Title: The Rake Who Wed Me
Genre/Subgenre: Regency
Word count of Manuscript: 50,000

Algernon Saye, Lord Severn, straightened up from his half-lounge on the ottomane couch, for Marrack’s widow was entering the salon. A tight bodice holding her generous bosom drew his eye. It was a dark affair, with lace that lay against flawless skin. Her skirt flowed beneath it, made of some silvery spangled stuff that clung to her slender hips and long legs.

“Delicious armful, eh, Gerry?”

Severn smiled. Viscount Garland, one of his two rakish companions on the couch, was a noted connoisseur of widows.

The other, Baron Blackpool, was more direct. “Hunt over Marrack territory by day and sport in the widow’s bed at night—not a bad prospect.”

While she exchanged greetings with the hostess, the older man on her arm raised his quizzing glass in the direction of the ottomane couch. Severn acknowledged the gentleman’s regard with a nod and was completely ignored.

But not by Mrs. Marrack.

“Careful, Gerry,” Blackpool murmured, “she’s buried one rake already—and Jack Marrack was a nasty piece of work.”

He scarcely heard, for Mad Jack’s widow was coming nearer, the curve of her full lips enhanced by a pair of sparkling gray-blue eyes—and a question wrinkling her delicate brow.


Check back for updates to see which pitches caught the eye of the editors.

Good luck to all who pitched!


Entries #1, #4, #5, #9, #10, & #11 all received requests for FULL manuscripts from three different editors at Entangled Publishing. Partials were requested from the other submissions. Congratulations to all! Here’s hoping for future book deals.


The Role Of Female Authors Throughout History

Remember how you reacted when you found out that poet George Sand was a woman? You were probably in high school and astounded by the revelation. How about Harper Lee? Come on, show of hands. How many of you were misguided into believing the author of To Kill A Mockingbird was a man? Or, more recently, do you remember when J.K. Rowling morphed into Robert Galbraith?

It seems women in the publishing world have been attempting to level the playing field for hundreds of years by creating pen names that are ambiguous. When dime novels—the first form of mass marketed books—came into existence in the 1800s, the playing field was no different. If possible, the odds were stacked even higher, as the topics in these books normally contained tales of swashbuckling heroes, gunslingers, gold miners or explorers, and generally harsh surroundings. Things that refined ladies would never know of, much less be able to write about.

The Dime Novel, or the Penny Dreadful, as these books were referred to in England, were the precursor to today’s paperbacks and e-books. Although these dime novels didn’t have as their primary focus the world of romance, they did set the stage for the romance industry, as they were responsible for introducing reading for pleasure to the masses.

Dime novels in America were rough-and-tumble books, mostly about the Wild West. The plots were sensational and melodramatic, making for great reading among the streets of relatively tame east coast cities.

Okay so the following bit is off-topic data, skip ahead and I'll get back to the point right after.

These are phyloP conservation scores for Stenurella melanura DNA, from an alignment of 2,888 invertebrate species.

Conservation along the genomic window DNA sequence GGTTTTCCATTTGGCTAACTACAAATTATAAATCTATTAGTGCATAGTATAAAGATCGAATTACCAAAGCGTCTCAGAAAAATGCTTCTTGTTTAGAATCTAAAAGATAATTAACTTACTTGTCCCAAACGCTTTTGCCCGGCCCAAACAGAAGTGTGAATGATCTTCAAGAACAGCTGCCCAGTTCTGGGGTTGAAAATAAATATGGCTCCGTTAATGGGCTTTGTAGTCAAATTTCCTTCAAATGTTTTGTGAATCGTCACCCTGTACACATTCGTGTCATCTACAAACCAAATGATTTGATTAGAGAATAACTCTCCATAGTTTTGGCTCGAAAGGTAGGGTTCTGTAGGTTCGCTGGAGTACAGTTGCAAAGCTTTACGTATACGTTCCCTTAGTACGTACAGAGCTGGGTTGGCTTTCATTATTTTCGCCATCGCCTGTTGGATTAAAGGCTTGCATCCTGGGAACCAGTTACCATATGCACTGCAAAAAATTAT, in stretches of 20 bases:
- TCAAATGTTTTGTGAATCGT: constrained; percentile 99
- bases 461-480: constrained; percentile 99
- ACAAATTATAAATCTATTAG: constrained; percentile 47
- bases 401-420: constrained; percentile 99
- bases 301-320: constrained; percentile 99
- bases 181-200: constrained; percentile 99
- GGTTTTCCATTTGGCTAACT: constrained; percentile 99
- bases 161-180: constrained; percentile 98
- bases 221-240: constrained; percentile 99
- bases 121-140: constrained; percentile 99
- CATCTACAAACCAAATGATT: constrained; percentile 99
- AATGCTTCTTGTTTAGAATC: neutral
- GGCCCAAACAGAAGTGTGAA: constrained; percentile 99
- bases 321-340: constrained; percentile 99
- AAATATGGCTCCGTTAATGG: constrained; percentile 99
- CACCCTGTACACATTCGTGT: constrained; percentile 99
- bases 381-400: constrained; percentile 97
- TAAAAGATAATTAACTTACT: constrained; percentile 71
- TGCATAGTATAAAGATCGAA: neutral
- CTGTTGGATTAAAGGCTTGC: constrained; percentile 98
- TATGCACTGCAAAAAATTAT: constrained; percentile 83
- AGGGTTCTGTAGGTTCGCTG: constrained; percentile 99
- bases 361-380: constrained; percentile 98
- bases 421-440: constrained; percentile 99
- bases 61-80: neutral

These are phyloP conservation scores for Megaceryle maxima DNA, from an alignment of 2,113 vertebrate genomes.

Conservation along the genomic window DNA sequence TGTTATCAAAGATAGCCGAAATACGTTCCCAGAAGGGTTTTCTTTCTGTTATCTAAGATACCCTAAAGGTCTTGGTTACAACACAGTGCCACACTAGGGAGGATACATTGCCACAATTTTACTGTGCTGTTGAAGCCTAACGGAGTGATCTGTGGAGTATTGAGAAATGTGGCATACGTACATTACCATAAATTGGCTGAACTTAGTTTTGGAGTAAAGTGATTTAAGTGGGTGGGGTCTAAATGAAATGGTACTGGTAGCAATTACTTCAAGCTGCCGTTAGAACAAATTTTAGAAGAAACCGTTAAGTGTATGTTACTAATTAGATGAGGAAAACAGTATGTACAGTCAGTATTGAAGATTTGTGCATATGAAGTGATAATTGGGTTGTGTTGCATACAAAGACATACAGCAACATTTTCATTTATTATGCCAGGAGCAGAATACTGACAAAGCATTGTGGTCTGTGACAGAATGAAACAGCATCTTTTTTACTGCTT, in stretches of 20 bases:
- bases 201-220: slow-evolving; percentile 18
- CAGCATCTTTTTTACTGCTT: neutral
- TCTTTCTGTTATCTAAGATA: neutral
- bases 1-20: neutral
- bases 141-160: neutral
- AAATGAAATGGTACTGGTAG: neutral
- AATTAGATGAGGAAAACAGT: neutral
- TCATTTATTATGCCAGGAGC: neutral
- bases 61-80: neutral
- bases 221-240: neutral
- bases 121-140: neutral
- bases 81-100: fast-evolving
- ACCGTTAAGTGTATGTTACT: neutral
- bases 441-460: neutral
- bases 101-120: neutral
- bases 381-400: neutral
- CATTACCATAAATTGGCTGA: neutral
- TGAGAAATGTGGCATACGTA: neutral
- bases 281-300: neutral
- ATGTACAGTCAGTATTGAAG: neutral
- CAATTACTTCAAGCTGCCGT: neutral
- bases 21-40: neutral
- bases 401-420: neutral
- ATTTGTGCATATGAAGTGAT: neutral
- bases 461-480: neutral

These books were printed in a four by six inch format, and were about a hundred pages in length, with a die-cut cover image that usually contained a spot of color. And thanks to the advancement of the printing industry at the same time the growth of education in America was happening, the dime novel was able to take advantage of both and become a major force in publishing. They filled a void in American literature for several decades, as the education of the working class created a need for reading material. They were published as frequently as every two weeks, and the characters developed in them often went from one tale to the next. The first known dime novel was written by a woman—Mrs. Ann Stephens—and was entitled “Malaeska, the Indian Wife of the White Hunter.” Risque, tantalizing reading in 1839, to be sure.

imagesWith millions of dime novels being printed each year, the search for quality authors and stories grew. The fertile imaginations of woman molded from the same cloth as Mrs. Stephens led to the formation of many memorable characters, such as Harry Hawk, the hero in the dime novel I created for my book, The Duplicitous Debutante.The author of the Harry Hawk series is a well-bred young lady, Rosemary Fitzpatrick, who invents the name, F.P. Elliott, to disguise her true identity.

The Duplicitous Debutante is the sixth book in the Amazon best-selling Cotillion Ball series, and will be available from Crimson Romance and through Amazon and other e-book outlets, in the fall of 2014.

Author Bio:

48988_1025007027_4423_nBecky Lower has traveled the country looking for great settings for her novels. She loves to write about two people finding each other and falling in love, amid the backdrop of a great setting, be it present day middle America or on a covered wagon headed west in the 1850s. Contemporary and historical romances are her specialty. Becky is a PAN member of RWA and is a member of the Contemporary and Historic RWA chapters. She has a degree in English and Journalism from Bowling Green State University, and lives in an eclectic college town in Ohio with her puppy-mill rescue dog, Mary. She loves to hear from her readers at beckylowerauthor@gmail.com. Visit her website at www.beckylowerauthor.com

Truly a Feminist!

Rest assured, dear friend, that many noteworthy and great sciences and arts have been discovered through the understanding and subtlety of women…  The Book of the City of Ladies by Christina de Pizan

Christine de Pizan and Son

Christine de Pizan and Son

Born in the late 1364 Christina de Pizan is the first woman known female author who made a living by writing. Truly a feminist, she penned love ballads, books supporting and extolling the powers and virtues of women, and a work about Joan of Arc. She was a widow who supported her three children and her mother all by writing about women.